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Friends of Sligo Creek

Newsletter      February 2017

 

Stream wide semi-compressed
Ellen X. Silverberg photo
Contents
Learn to Identify Trees in Winter Feb 5



American Sycamore is a common tree along Sligo's stream banks.

Learn to identify some our common trees in their winter state - without the help of leaves - in a walk led by Emily Ferguson just upstream from Colesville Road on Sunday, February 5, starting at 2:00 pm.
 
The outing will focus on oaks, hickories, maples, and other Sligo regulars by looking at their bark, twigs, buds, and fruits. You'll also see how habitat can be a helpful clue to tree ID, as some trees and shrubs specialize in growing on stream banks, wet floodplains, or dry uplands.
 
Meet at the first parking lot along Sligo Creek Parkway upstream (west) of Colesville Road, near Dallas Ave. The group will proceed upstream from there. 

Emily Ferguson developed her interest in our region's flora and fauna while living in the Blue Ridge Mountains near Charlottesville. When a career move relocated her to Northern Virginia, she reestablished that nature connection through the Arlington Regional Master Naturalist course and the Tree Steward course.
 
This walk is for adults and teens interested in learning basic tree identification skills. It will last about an hour and a half, depending on the interests of the group. If you own binoculars, a hand lens, or a favorite field guide, bring them along. In the case of steady rain, sleet or snow, the outing will be postponed until the following Sunday, February 12 at 2 pm. 

For more information, email pat_ratkowski@hotmail.com.

How to Care for Your Trees Feb 21
 

Learn how to plant and maintain trees on your property from urban forester Andy Driscoll of Montgomery Parks on Tuesday, February 21, at 7:30 pm.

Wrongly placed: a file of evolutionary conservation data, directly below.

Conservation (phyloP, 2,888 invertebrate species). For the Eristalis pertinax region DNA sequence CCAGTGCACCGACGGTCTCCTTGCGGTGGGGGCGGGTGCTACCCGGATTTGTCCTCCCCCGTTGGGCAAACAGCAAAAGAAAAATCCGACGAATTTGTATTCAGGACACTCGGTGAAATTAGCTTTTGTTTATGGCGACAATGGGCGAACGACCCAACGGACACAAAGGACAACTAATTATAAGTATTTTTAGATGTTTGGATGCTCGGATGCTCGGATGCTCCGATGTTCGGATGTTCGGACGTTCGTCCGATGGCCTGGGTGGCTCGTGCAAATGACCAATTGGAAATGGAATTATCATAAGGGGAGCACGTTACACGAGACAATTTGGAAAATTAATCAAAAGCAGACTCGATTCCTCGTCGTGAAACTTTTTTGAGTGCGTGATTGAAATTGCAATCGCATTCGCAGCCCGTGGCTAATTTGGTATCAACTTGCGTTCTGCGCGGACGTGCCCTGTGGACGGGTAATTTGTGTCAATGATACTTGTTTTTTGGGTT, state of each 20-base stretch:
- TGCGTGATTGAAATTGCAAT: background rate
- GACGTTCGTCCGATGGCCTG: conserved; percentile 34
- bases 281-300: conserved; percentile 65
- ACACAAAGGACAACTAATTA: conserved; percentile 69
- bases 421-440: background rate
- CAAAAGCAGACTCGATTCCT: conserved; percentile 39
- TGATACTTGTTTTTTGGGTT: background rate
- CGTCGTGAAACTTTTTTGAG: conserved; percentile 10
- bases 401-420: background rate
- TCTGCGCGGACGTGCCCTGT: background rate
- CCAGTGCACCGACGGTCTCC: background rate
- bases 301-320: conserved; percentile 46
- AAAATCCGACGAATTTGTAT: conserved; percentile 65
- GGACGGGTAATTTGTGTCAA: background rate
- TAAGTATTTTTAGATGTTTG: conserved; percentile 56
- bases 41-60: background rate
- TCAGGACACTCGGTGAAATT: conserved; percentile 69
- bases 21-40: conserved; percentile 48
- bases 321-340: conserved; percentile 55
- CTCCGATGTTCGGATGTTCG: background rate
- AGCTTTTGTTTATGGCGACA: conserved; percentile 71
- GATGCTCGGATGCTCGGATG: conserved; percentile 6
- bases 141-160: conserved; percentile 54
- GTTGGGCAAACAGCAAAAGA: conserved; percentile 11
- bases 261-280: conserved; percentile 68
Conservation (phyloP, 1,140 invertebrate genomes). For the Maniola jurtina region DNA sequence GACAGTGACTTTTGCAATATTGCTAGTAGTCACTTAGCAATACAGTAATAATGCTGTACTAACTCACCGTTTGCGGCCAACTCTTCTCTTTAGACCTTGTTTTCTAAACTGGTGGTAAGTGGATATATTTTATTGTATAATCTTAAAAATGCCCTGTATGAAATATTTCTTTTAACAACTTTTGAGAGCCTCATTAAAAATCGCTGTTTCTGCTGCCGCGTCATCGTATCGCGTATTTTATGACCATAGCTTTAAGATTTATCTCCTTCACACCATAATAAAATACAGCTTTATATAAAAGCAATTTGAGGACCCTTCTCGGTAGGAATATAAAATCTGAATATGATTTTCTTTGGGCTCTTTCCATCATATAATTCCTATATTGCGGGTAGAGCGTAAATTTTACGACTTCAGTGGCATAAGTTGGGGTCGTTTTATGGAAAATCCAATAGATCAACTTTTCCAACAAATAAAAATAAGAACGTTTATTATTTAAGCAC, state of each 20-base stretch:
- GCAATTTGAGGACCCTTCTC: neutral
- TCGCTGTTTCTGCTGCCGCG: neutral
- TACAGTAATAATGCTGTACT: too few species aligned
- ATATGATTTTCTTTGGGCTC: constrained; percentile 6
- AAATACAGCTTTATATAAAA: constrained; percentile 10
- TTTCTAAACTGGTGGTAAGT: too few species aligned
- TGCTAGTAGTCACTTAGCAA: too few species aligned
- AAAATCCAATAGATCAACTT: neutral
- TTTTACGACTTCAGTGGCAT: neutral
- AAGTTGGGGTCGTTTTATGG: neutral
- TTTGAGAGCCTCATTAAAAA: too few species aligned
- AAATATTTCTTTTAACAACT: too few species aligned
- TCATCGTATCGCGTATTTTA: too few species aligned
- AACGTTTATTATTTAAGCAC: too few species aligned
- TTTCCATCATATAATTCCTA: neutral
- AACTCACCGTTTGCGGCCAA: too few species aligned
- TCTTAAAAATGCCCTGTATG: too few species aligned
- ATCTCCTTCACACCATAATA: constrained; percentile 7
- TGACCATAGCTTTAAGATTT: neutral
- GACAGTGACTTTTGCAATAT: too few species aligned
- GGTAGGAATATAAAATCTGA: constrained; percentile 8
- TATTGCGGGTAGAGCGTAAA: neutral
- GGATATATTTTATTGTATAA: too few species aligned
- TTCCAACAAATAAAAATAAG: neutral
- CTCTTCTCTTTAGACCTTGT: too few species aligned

The talk takes place at the Silver Spring Civic Building on Ellsworth Drive in downtown Silver Spring. Parking is free after 7 pm in the county lot across the street. Come at 7:15 for refreshments and conversation.

In this talk, Andy will discuss proper tree-care methods, from planting techniques to the preservation of mature and aging trees. He will cover mulching, watering, and pruning.
 
Andy Driscoll is certified as an arborist and tree risk assessor through the International Society of Arboriculture. He has over ten years of experience in urban forestry, including utility and municipal street tree management. Andy is currently an urban forester for Montgomery Parks. For more information, contact Kit Gage at advocacy@fosc.org.
Water WatchDogs: Feb 27 Talk & Mar 4 Tour of Pollution Hot Spots



Lori Lilly leads water quality outing in Sligo.
Late winter offers two opportunities to learn about water quality in Sligo from one of the mid-Atlantic's leading experts, Lori Lilly. 

On Monday, February 27, at 7 pm, Lori addresses the Environment Committee of the Silver Spring Citizens Advisory Board in a public event at the Silver Spring Civic Building on Ellsworth Drive. 

Lori will introduce to the committee and attendees simple techniques for identifying pollution sources on streets, at other urban sites, and along the creek. Come early to enjoy refreshments and meet other folks interested in the water quality of our creek. The Citizens Advisory Board is appointed by the county executive and advises the county on a range of local issues.

On Saturday, March 4, at 8:30 am, Lori leads a tour of water pollution hotspots in downtown Silver Spring and shows where the water runoff enters into Sligo Creek. Meet at the home of Anne Vorce, 618 Bennington Drive. 

Lori will start with a look at some "outfalls" in Sligo -- large pipes opening near the stream that drain storm sewers as far as a half-mile away -- before leading the group to downtown. There the group will look at storm drains, alleyways, dumpsters, and other sources of water pollution that enters the creek. As part of the March 4 program, you will learn how become a Water WatchDog and report pollution to the county through an easy email system. Preregistration is required before noon on March 3 by emailing avorce@aol.com.

Both of these events are made possible by the Water WatchDog program of the Friends of Sligo Creek through a grant from the Chesapeake Bay Trust, funded through the water quality protection program of  Montgomery County's Department of Environmental Protection.
Sligo & the Bay Cleanup under Trump
 

Chesapeake Bay watershed and its 
major river watersheds (NASA image)